TS has been shown to be a useful technique for communication tasks. However, the offsets themselves may provide information about the device itself. Simply removing these offsets in the received signal may lead to a loss of information about the device identity when extracting RFFs from the compensated signals.
To this end, we develop a neural network generalization of the synchronization process that can automatically determine how to perform compensation in a data-driven manner. More specifically, rather than performing offset estimation as in (7), which removes information about the identity of the devices, we propose to estimate the offsets by two deep neural networks trained with data. Let and be the deep neural networks used in the estimation of the frequency and phase offsets, respectively. The compensation needed for RFF extraction is performed as follows:
Neural Frequency Compensation
We first adopt a neural network to estimate the frequency offset :
where contains the parameters (i.e., weights and biases) of the neural network. We call the device-irrelevant frequency offset since it is aimed at device identification. Given , frequency compensation of the received signal is performed by
Neural Phase Compensation
Similarly, the device-irrelevant phase offset, denoted by , is estimated by another neural network using :
where includes the parameters of the phase neural network. The synchronized signal is then obtained by computing
The two networks, i.e., and , constitute the NS module, which compensate for device-irrelevant phase and frequency offsets in the received signal. After compensation, the signal is sent to a third neural network with parameters to compute the desired RFF:
We denote the entire “neural frequency compensation + neural phase compensation + RFF computation” procedure above as:
where is the proposed NS-based RFF extractor, and denotes the parameters of the entire RFF extraction network. The parameters in will be learned jointly using an objective function that will be described later.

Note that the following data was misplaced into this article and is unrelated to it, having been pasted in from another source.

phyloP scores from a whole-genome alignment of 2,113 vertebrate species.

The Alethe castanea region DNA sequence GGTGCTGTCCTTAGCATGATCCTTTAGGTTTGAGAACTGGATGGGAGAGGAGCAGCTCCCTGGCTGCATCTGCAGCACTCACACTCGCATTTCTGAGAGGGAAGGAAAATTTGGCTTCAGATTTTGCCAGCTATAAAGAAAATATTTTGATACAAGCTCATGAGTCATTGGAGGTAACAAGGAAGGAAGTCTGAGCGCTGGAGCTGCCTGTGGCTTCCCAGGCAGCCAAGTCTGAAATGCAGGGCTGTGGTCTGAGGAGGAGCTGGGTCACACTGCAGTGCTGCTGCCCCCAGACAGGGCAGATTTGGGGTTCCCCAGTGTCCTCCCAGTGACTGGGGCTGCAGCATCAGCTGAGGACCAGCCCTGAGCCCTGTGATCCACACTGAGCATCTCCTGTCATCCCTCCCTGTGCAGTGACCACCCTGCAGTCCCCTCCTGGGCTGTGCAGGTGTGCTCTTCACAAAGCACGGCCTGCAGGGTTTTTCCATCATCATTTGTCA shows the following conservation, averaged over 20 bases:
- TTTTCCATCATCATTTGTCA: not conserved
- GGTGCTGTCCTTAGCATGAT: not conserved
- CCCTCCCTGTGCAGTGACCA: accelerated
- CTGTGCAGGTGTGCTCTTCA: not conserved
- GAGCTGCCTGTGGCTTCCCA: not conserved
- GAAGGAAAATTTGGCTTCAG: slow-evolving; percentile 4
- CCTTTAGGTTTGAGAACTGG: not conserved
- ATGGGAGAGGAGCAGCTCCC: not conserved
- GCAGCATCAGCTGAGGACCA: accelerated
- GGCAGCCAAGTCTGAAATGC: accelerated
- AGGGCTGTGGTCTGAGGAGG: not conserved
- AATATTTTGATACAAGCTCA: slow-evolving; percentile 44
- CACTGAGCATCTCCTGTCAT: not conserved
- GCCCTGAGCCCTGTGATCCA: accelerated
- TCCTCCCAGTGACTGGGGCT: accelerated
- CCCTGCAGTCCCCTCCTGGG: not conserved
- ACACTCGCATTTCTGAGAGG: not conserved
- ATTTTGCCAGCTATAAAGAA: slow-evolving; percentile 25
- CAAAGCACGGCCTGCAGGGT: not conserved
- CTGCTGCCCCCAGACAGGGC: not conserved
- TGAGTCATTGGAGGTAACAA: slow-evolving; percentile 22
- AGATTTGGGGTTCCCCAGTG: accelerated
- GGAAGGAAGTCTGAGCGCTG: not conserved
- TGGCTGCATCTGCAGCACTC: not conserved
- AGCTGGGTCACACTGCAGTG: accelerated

We propose to use a convolutional neural network (CNN) for all the three networks , and . The motivation for using the convolution operation is that the preamble signal often exhibits high periodicity (e.g., the ideal preamble signal is often comprised of several identical symbols, as in the IEEE 802.15.4 standard .), and convolution is excellent at extracting periodic patterns . In principle, 1D convolution can be used for this purpose; however, it cannot capture cross-period patterns that exhibits, which may be useful for identifying different devices. We therefore propose the use of 2D convolution to extract a richer set of patterns. As shown in Fig. 3, there are two components in the proposed 2D convolution network (which we refer to as basic CNN (BCNN) from now on): a signal-to-image layer and a series of convolution layers. The complexity of these layers can be controlled by some hyper-parameters as summarized in Table I.
i) Signal-to-Image Layer: This layer converts the original 1D signal into a 2D image to facilitate the subsequent processing. Formally, given an input signal , this layer computes its image representation as:
where and and are, respectively, the real and imaginary parts of the input, and is the -th element of the received signal . The two channels of the image correspond to the real and imaginary parts of the signal, with each pixel , representing one dimension of the input signal . The width of the image, denoted by , is set such that each row in the image corresponds to one-half a symbol period (i.e., 16 chips in the IEEE 802.15.4 standard). Therefore pixels in the same row are from the same symbol, whereas pixels belonging to disjoint rows come from different symbols.
ii) Convolution Layers: With the image representation in (16), we are ready able to perform 2D convolution to extract both intra-period and inter-period patterns. Mathematically, given an image and a kernel , the 2D convolution is defined as:
Inspired by , we adopted small convolutional filters with size in our convolutional neural networks. The filters are the smallest available for capturing the 2D correlations of an image. By stacking the small filter layers, we can use fewer parameters to achieve the same effective receptive field as filters with larger size . As in many other deep learning frameworks [40, 41, 42]
, we consecutively apply batch normalization (BN) and leaky ReLU activation (LReLU) after the convolution operation. The former helps to stabilize and accelerate training, whereas the latter serves as a nonlinear transformation in the network. The three operations together form a layer, denoted by, in the convolution neural network, where is the layer index. We repeatedly apply these operations to extract high-level patterns from the input image , resulting in a series of convolution layers with layers. A fully connected layer is appended to these convolution layers to compute the final output , , or .